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The impact of COVID-19 on the local economy

The impact of COVID-19 on the local economy

Seven months after an allegedly sweeping pandemic provoked the governor to shut down the Washington State economy for over a month, I don’t know anybody that is out of work. But there has to be some consequences to an almost total shutdown and heavily restricted re-opening. So we thought we’d take a look at some numbers to get an idea of the impact CV has had on the local economy.


The first takeaway from unemployment numbers is that the legendary “V-shaped recovery” is more than just a catchy soundbite. Before the lockdown measures, Washington State was unemployment was at an all-time low: January was 3.9%, with an even lower rate in February of 3.8. The rise began in March, with a reported 5.1%. This was followed by a dramatic increase up to 16.3% in April (mid-lockdown).

To put this number in perspective: the national record for unemployment rate was 24.9% during the Great Depression. April of this year was considerably less bad by comparison, though still more than six points higher than the worst month the nation saw in the wake of the ‘08 crisis. So pretty bad. The good news is the V-shaped recovery: July showed a return to somewhat sane numbers at 10.2% across the state. The caveat is that this is one oddly shaped V: the tail end is elongated, and so far nowhere near the same height as the front end.

Business Closures

Looking at business closures gives us some idea of whether we can expect the unemployment rate to return to its former glory soon. And the casualties of the shutdown and subsequent measures are piling up. KIRO7 reports that 112 businesses have closed across Seattle, and 1300 throughout the region (a vague term that presumably refers to the Puget Sound region).We’ve been relatively lucky here in Snohomish County: the county unemployment rate sits 1.6%below the state figure of 10.2%. Without having numbers of business closures specific to Snohomish County, we can say that the city of Snohomish has been relatively fortunate, too. Wendy Poischbeg from the Chamber of Commerce estimates four businesses have closed. I’ve only seen two myself, Alfy’s Pizza and Stewart’s Place.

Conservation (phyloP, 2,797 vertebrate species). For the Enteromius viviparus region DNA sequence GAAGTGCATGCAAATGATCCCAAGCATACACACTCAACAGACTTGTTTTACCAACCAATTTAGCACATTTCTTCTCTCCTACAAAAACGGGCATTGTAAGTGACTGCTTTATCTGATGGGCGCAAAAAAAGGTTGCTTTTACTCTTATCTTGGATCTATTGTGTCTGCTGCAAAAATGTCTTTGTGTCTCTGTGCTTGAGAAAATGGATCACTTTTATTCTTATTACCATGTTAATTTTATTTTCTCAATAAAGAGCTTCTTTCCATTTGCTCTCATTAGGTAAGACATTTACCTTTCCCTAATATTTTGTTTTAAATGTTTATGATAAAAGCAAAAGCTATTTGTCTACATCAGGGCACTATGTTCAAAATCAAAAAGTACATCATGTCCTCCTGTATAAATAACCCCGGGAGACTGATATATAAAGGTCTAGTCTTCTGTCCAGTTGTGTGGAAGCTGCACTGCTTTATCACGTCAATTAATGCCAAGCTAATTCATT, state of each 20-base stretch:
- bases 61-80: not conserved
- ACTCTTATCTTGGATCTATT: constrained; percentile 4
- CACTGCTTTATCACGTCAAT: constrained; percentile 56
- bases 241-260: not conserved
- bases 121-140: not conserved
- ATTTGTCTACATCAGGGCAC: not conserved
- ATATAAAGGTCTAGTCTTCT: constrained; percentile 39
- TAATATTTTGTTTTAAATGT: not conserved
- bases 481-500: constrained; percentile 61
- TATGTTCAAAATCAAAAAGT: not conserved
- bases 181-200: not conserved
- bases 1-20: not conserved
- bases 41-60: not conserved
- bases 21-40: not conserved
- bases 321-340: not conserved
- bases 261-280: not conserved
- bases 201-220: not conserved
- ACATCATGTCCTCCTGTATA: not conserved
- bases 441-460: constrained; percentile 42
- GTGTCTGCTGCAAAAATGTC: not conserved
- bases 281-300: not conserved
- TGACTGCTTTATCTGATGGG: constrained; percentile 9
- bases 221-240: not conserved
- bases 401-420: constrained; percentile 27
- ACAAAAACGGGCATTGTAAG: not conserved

But not everybody in the area works locally, and re-opening restrictions will slow the unemployment rate’s descent. The fact is, there are fewer jobs to return to than pre-Covid, and we aren’t out of the woods yet. Some businesses are nowhere near the numbers they were seeing before the restrictions, and might not pull through.

Keep the local economy strong

The most important thing we can do to see each other through this is to support local business. If you’re going to spend money, spend it with the people who are more likely to spend it within your community. This is common sense stuff that we’ve all heard, but right now its especially important to make it apriority. Be willing to pay a higher price and forego the convenience of huge retailers like Kroger, Amazon and Walmart.

The other half of this is making sure that our friends and neighbors understand the importance of supporting local business. The sale of a single item (or lack thereof) could be the straw that breaks the camel’s back for a locally owned and operated store or restaurant fallen on hard times.

Also, if you’re concerned about the virus, local businesses can accommodate you. Having a delivery driver come to your porch is no safer than contact-free curbside pickup. During this crisis, shopping local whenever it is an option is one small thing we can do as a way to come together and keep the local economy intact.